Flux Capacitors, Tesla Engines, and Innovation

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It’s 2015. According to “Back to the Future II” we should be getting around in flying cars by now and the Cubs will beat Miami in the World Series. The latter definitely will not happen, but we are making progress with our cars, even if they still cannot fly.

If only we could power our Flux Capacitors with run of the mill garbage.

One of the big steps we’ve seen is in the advent of electric cars. They are touted for their efficiency, lack of emissions and independence from oil.

These cars are efficient in several ways. First, they have fewer components, thus it is less likely you will need to fix or replace a faulty part. It consumes less energy than a diesel engine as well, up to 5 times less energy. Imagine being able to get a task done by exerting just a fraction of effort that you used to. This is what it can be like to own an electric car.

They have instant torque, which is just plain cool.

This segues into the second benefit of these cars: lack of emissions. An electric car won’t spew the dark smoke you often see coming from older cars or those in need of repairs. You’ve seen it. You’ve coughed from the smoke, whether it comes from the car in the lane to your left just slightly ahead of you or from a car that passes you as you wait to cross the street.

Either way, it’s unpleasant.

Relief from pollution is the foundation of oil independence as well. We’ve seen the studies. Even though the electricity is produced by burning coal, pollutants from one power plant are easier to manage than emissions from millions of vehicles. And if solar, wind or hydro energy creates the electricity the cars use, there is nearly zero pollution.

Now, this does not mean today’s electric cars are the panacea to our energy and pollution issues. These cars are not perfect. Just getting one is hard enough because they are priced between $30,000 and $40,000. You can easily purchase a regular fuel-burning car for about $10,000 to $15,000. Another problem: the most affordable electric cars typically have a range of 80 to 100 miles before they need recharging. That can limit your road trips. And when you do recharge your car, it can take an hour to add just 20 to 25 miles of range.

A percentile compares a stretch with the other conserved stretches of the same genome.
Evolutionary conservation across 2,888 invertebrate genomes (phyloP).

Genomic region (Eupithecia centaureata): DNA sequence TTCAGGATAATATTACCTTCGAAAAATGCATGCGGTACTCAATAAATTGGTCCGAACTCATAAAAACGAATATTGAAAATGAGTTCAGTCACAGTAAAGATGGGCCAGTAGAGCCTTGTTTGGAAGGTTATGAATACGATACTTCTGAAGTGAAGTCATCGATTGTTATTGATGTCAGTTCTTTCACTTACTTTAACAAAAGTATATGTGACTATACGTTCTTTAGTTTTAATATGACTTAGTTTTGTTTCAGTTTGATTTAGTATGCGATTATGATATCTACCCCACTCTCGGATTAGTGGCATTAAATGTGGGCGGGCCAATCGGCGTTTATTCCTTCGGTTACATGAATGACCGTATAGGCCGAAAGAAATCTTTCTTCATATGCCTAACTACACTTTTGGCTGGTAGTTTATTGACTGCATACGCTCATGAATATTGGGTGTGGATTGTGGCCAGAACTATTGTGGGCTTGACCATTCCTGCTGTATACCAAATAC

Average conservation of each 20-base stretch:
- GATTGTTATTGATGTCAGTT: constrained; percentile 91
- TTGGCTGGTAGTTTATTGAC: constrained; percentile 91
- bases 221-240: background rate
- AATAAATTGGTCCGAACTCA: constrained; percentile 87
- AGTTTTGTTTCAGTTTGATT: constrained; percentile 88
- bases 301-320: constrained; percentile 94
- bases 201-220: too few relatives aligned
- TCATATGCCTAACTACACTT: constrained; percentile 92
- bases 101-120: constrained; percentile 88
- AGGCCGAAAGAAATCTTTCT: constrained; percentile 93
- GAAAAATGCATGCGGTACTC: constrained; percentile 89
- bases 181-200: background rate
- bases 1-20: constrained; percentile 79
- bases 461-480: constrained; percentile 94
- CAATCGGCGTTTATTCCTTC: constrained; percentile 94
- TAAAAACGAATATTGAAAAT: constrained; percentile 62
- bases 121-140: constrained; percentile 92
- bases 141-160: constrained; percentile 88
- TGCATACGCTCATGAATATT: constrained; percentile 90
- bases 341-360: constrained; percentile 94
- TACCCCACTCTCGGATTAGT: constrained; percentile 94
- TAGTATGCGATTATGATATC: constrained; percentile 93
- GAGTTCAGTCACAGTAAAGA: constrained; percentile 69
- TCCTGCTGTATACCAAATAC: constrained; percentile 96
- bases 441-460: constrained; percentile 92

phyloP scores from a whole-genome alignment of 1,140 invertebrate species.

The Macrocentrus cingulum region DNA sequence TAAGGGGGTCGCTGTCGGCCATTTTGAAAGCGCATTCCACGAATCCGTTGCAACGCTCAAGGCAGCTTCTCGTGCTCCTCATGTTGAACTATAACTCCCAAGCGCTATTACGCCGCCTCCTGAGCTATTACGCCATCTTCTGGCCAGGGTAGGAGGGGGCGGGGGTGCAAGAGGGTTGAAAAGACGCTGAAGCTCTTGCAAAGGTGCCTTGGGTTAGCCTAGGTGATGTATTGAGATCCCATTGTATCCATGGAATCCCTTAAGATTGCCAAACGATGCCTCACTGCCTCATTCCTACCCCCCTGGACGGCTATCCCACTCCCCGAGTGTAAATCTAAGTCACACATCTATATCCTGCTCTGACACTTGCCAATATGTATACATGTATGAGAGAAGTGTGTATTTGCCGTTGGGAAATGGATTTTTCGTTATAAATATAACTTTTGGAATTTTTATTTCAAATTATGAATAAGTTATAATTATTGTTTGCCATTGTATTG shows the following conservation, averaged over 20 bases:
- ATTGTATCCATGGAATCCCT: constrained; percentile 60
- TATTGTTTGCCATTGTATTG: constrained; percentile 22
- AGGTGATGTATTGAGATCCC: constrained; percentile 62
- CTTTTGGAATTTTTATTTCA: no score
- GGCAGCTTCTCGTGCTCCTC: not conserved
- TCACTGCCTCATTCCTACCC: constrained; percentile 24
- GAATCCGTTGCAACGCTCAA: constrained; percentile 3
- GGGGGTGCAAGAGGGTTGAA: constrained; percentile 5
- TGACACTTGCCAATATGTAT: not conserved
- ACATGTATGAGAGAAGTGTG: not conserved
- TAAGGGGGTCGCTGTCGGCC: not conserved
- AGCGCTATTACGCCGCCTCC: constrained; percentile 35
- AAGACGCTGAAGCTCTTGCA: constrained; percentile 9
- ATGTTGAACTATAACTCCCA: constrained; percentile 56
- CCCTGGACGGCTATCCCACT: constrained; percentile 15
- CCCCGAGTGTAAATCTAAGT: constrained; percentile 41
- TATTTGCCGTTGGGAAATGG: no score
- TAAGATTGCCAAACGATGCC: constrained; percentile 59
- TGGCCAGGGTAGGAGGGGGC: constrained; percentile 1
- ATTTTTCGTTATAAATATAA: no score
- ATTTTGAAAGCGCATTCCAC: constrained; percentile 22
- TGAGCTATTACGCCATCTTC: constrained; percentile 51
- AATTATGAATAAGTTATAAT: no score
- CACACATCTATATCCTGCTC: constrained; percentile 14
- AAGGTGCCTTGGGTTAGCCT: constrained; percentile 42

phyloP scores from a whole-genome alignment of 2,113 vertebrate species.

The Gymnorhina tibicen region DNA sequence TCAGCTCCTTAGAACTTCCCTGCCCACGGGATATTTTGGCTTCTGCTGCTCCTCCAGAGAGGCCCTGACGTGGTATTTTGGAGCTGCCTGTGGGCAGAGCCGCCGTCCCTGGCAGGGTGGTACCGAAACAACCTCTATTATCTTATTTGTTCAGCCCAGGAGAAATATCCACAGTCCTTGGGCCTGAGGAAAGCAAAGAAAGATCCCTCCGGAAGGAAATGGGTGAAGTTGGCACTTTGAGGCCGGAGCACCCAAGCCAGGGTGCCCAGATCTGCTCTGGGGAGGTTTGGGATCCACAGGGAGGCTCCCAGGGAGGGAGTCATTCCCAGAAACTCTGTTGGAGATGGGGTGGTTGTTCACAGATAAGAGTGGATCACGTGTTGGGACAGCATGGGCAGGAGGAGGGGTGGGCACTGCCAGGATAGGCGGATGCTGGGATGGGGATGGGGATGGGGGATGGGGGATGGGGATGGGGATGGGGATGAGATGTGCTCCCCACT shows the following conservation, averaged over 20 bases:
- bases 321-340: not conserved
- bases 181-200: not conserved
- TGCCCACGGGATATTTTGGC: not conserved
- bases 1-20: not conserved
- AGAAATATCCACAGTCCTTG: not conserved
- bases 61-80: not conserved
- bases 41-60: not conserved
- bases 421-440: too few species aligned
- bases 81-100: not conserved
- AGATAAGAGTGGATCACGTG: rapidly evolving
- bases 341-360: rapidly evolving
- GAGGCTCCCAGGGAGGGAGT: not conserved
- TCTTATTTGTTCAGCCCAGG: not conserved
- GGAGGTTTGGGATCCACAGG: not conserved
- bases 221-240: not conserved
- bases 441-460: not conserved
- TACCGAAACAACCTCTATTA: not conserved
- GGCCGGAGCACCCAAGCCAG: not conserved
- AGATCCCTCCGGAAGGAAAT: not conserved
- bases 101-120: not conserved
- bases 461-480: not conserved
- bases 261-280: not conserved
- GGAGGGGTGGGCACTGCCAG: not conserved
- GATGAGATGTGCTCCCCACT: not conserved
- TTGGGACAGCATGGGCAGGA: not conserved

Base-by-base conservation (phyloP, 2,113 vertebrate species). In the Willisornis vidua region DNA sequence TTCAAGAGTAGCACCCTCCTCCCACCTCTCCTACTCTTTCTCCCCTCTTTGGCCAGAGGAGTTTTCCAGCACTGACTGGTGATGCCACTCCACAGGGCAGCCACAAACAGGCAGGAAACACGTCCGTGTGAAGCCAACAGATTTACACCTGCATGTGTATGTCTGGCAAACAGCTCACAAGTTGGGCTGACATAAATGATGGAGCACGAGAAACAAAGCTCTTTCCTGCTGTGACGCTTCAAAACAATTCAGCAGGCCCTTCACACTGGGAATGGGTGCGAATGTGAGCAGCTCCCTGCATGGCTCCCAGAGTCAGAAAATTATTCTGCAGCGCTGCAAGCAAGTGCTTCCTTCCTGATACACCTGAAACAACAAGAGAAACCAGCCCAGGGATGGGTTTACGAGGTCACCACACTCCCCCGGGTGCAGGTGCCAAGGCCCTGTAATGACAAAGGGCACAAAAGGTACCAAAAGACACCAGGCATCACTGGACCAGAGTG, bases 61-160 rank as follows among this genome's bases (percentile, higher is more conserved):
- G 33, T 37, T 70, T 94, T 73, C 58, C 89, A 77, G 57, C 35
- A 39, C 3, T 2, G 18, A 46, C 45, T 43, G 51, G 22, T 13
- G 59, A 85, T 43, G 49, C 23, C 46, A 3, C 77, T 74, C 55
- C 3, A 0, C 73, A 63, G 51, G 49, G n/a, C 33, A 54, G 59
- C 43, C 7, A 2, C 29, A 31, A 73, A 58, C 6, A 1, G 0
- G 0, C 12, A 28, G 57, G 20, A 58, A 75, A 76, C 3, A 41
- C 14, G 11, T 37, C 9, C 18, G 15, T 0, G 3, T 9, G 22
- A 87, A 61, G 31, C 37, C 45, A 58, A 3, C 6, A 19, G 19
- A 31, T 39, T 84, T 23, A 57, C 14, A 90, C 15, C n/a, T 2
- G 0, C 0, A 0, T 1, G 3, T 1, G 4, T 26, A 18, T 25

The Chevy Volt will switch you to gas, but some people still fear running out of battery even when it’s not to be feared. Tesla has a supercharger, but does that quell fear? Locations aren’t completely mainstream yet.

That said, technology advancements are achieved every day. Just look at the cell phones we use, the tablets and laptops, and it’s easy to forget that a decade ago most social media didn’t exist. A commitment and investment in electric cars can produce the same progress.

The process should be subject to scrutiny, no doubt, because that will enhance efficiency and hasten improvement.

We need to channel Steve Jobs, Edison, and Einstein. Maybe Nikola Tesla?

Above all we need to be sure Americans do one thing: innovate. If we could put someone on the moon over 30 years ago, American ingenuity could certainly invent the production vehicle 3.0.

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